Friday, May 18, 2012

My Total Truths: #2 Cut Your Losses

My Total Truths is a series based on my truths; a list of things that I know to be true and have served as mini life lessons in my experience. 

# 2 Cut Your Losses

"In the clearing stands a boxer,
And a fighter by his trade
And he carries the reminders
Of ev'ry glove that laid him down
Or cut him til he cried out
In his anger and his shame
'I am leaving, I am leaving'
But the fighter still remains."

                                        - Simon & Garfunkel
                                         "The Boxer"

This isn’t something I say lightly.

I am a fighter and a competitor and, to the core, fighters and competitors don’t believe in losses because a loss equals failure and failure is not an option. But in the past year, such immense milestones transformed my life that it inevitably made me see many things that I used to see as truths in a different light. And now, cutting your losses seems more like a winner’s strategy than a loser’s outcome.

One of the first things I should mention is that cutting your losses is a lot like emotional warfare and is not easy, especially when those losses you are cutting are people. It requires you to eradicate someone from your life that at one time might have been important to you, central to you, valuable to you. It requires you to really evaluate and be honest about who is worth keeping, who still makes your life better or whose time in your life has passed and is only still around because they have always been. I don't say this from a place of anger - if anything I say this from the corner of sadness and healing. I have realized in the last year that not everyone will stay in your life and not everyone should. And sometimes, cutting these losses is a necessity.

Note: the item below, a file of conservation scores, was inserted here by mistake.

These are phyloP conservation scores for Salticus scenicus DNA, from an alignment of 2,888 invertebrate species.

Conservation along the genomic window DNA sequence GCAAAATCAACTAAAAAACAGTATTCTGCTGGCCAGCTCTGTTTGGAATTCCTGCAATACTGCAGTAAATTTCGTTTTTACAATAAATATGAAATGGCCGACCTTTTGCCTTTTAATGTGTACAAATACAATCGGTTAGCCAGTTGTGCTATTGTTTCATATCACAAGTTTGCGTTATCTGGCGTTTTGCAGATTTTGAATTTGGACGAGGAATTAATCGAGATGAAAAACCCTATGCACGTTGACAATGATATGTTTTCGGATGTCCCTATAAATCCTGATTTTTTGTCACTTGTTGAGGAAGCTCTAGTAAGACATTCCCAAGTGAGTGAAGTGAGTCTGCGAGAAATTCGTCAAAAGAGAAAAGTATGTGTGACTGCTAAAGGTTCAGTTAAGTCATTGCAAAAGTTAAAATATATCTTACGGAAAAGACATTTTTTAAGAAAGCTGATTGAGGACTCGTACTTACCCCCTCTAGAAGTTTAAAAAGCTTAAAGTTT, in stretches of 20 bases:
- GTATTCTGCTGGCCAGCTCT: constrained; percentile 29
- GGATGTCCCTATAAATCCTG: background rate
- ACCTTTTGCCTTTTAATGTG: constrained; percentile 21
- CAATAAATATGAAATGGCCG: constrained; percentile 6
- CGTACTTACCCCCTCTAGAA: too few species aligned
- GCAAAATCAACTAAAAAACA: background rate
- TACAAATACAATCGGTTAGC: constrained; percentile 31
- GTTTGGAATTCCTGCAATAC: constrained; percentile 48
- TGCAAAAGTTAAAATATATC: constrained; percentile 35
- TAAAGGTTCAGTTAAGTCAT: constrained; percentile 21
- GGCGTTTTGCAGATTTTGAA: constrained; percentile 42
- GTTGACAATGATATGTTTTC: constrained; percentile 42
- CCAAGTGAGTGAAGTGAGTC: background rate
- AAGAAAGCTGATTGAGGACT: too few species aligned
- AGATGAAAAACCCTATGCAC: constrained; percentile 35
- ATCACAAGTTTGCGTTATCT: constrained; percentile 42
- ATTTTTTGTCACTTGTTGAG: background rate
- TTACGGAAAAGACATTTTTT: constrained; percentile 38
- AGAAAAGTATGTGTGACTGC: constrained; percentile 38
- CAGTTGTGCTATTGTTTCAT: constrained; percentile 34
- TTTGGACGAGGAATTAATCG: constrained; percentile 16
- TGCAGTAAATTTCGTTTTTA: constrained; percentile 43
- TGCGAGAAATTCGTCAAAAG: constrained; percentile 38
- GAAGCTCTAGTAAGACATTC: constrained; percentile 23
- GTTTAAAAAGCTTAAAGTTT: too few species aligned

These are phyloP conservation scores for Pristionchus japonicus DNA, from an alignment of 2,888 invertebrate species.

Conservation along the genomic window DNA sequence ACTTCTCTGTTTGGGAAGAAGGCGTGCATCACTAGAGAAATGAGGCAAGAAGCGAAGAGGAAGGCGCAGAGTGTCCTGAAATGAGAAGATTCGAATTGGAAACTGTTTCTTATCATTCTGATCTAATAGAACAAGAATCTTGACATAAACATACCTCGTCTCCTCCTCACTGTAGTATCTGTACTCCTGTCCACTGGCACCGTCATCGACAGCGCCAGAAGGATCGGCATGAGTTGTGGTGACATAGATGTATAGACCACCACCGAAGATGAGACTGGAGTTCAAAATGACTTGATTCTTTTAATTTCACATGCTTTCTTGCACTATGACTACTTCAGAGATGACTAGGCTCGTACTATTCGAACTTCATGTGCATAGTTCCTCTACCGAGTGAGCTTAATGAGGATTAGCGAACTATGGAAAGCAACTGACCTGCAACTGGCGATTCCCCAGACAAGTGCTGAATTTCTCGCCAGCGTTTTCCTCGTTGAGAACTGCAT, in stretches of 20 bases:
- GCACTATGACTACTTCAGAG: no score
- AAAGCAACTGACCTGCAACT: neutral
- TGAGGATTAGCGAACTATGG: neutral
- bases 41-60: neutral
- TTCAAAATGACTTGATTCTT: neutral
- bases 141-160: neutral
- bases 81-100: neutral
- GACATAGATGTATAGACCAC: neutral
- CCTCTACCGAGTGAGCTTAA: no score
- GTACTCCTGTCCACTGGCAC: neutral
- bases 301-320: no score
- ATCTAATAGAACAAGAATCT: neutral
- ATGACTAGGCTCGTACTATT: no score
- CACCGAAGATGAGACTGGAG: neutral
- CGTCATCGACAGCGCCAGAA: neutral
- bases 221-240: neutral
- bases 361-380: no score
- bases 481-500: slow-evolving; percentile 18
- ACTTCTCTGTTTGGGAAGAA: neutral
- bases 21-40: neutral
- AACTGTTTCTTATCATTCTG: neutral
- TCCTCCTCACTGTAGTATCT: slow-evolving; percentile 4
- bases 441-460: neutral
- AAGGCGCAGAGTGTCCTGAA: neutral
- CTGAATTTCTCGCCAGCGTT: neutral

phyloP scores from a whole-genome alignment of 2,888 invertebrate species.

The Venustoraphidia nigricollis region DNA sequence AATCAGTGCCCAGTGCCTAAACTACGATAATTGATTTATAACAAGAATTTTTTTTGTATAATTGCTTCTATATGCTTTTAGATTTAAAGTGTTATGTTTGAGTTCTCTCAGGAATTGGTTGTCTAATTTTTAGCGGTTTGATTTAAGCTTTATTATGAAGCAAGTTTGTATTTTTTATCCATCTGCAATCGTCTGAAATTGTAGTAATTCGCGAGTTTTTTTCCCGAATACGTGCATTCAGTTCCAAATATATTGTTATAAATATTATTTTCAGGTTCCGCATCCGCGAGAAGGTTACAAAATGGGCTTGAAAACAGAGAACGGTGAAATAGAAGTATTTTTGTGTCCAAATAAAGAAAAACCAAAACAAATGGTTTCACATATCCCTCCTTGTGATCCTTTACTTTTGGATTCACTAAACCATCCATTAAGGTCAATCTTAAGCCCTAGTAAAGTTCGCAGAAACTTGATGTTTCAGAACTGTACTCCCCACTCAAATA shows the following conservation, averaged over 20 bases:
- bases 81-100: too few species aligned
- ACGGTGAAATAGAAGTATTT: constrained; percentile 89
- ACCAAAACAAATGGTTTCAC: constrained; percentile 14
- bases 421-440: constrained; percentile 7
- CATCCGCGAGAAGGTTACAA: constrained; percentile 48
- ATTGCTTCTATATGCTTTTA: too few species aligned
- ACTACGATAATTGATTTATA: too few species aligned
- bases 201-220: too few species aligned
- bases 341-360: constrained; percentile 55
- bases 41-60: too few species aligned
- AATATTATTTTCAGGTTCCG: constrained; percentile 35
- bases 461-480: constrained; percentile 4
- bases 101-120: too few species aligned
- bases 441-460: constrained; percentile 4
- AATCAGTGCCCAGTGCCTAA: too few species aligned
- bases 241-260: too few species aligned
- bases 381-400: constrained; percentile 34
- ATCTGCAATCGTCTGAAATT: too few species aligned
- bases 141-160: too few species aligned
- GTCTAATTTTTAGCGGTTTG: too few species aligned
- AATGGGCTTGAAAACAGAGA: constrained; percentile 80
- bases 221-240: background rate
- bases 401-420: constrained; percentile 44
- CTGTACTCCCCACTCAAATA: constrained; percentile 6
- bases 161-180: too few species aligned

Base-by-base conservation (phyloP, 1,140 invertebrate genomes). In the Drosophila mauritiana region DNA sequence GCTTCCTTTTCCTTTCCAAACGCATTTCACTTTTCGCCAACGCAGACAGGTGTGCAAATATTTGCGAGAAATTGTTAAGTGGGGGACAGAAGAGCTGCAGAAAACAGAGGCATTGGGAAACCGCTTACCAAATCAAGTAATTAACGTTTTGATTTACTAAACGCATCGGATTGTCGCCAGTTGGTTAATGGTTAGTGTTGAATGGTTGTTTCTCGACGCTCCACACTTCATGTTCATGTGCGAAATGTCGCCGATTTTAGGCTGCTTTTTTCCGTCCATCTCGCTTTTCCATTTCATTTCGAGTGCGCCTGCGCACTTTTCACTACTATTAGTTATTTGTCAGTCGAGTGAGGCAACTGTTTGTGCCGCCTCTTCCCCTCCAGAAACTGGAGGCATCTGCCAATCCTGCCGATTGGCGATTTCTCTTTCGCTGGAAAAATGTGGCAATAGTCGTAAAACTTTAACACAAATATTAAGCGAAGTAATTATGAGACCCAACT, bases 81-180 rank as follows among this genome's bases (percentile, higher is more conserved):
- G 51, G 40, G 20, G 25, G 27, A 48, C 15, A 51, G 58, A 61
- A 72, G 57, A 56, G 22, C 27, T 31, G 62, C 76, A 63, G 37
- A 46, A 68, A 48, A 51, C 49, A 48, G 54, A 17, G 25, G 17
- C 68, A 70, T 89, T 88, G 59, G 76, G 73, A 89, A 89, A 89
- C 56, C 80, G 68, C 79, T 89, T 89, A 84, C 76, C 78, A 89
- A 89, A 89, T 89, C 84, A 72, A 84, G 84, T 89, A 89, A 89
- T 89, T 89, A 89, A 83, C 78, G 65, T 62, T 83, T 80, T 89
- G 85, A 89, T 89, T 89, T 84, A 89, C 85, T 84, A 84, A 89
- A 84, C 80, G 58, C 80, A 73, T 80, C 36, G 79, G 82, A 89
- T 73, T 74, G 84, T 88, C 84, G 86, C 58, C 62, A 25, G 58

Maybe it’s as trivially put as blaming it on my pregnancy hormones or maybe its born from the significant changes that happen to us in the midst of such huge milestones as leaving your country, a death in the family, getting married and becoming a mother, but for whatever reason, at the times in your life when you are supposed to realize who your friends are, I realized who they are not. 

It is incredibly sad to me that when I think back to the single most momentous and meaningful year of my life, all of those miraculous memories will also stand alongside great grief. Some grief, like losing my grandfather, was unavoidable. It is a loss that has to be cut because there is nothing that anyone of us can do to escape the inescapable. But some grief was inflicted by people of supreme trust and total love. It is a loss rooted in selfishness, causing nothing good and leaving only heartbreak. This kind of loss breaks down even the strongest of fighters. 

But great fighters, and remember we are all great fighters when we need to be, come back stronger. And I had the most important reason to fight, growing inside of me. Life threw me too many punches in 9 months. I tried ducking and dodging, weaving and dancing, swinging and breathing and resting, but in the end, the only way to win the prize that mattered most, a healthy baby, was to concede those other fights and cut my losses. 

I needed my rest for the only fight worth fighting. And with planning a wedding "stress" and moving from the country "stress" and sitting in the hospital with my grandfather "stress" and then losing my grandfather "stress," fighting people who should have been in my corner seemed - well - not worth it.

It wasn't always not worth it, it just became a fight not worth fighting any longer. 

Being a fighter doesn't just mean being strong. It means being smart enough to know when to let go of the things that are unhealthy, draining, and damaging. It means knowing that not every fight is worth winning and not everything is worth fighting for. 

But knowing that no matter what the outcome, you are always a fighter.

Photo Credit:
Rocky Balboa: Jase Lam

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